Let no man deceive you by any means: for that day shall not come, except there come a falling away first, and that man of sin be revealed, the son of perdition. 2 Thessalonians 2:3
suggested further reading: 1 John 2:18–25
So that the Thessalonians do not groundlessly promise themselves the joyful day of redemption in a short time, Paul offers them a melancholy prediction about the scattering of the church, declaring that believers must exercise warfare for a long period before gaining a triumph.
We have here a remarkable passage, and one that is worthy of observation in the highest degree. A grievous and dangerous temptation that might shake even the most confirmed believers and make them lose their footing would be to see the church, which had been raised up gradually and with difficulty and with much labor to some considerable standing, suddenly fall down, as if torn down by a tempest. Accordingly, Paul fortifies the minds, not merely of the Thessalonians but of all the pious, in advance, so that when the church does scatter, believers might not be alarmed as though it were a thing that was new and unpredicted.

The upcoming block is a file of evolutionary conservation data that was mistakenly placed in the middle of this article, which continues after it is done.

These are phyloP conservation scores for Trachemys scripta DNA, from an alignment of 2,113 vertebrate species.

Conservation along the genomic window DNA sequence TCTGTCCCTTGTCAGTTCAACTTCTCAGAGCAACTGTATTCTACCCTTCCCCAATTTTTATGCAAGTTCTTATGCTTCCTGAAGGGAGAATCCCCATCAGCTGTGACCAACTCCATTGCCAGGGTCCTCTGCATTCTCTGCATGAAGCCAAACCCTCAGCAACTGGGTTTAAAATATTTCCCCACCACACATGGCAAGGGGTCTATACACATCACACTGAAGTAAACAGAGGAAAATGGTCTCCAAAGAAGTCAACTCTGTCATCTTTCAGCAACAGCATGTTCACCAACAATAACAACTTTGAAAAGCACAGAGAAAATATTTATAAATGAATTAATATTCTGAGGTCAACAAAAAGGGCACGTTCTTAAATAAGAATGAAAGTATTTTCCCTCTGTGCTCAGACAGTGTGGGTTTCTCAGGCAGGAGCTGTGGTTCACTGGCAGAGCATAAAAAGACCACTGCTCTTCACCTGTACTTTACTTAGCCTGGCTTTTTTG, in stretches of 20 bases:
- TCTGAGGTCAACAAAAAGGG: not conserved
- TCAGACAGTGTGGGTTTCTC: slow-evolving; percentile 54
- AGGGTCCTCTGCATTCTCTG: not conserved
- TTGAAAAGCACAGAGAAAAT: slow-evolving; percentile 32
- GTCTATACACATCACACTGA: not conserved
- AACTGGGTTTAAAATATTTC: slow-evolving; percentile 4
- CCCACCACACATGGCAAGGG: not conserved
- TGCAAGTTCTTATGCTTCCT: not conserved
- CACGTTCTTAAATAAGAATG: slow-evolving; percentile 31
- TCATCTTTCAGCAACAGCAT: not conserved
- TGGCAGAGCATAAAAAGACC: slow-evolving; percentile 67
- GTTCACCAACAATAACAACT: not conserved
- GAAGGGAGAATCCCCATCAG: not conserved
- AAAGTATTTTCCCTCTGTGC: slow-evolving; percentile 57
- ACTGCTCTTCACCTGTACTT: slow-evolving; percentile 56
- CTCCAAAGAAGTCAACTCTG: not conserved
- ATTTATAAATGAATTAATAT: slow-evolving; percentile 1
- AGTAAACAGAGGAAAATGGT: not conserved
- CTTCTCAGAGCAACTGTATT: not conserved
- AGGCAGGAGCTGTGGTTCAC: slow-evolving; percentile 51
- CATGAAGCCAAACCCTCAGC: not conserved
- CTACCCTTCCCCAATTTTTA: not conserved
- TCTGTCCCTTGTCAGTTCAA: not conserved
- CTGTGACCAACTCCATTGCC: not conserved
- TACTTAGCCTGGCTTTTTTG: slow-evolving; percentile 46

Paul says that the day of Christ will not come until the world has fallen into apostasy and the reign of the antichrist has obtained a footing in the church. He uses the term falling away or apostasy to mean a treacherous departure from God, not just on the part of one or a few people, but a large multitude of persons. For when apostasy is mentioned without adding anything else, it cannot be restricted to a few.
Now, no one can be termed apostate unless he has previously made a profession of faith in Christ and the gospel. Paul therefore predicts a certain general revolt of the visible church. He says, “The church must be reduced to an unsightly and dreadful state of ruin, before its full restoration is effected.”
for meditation: God will establish his reign and kingdom; those plans cannot and will not be foiled. In light of this, we can know that whatever apostasies rock the church, she will not be destroyed. There is no reason for despair, and there is great reason for hope, because God—not the man of sin—is in control.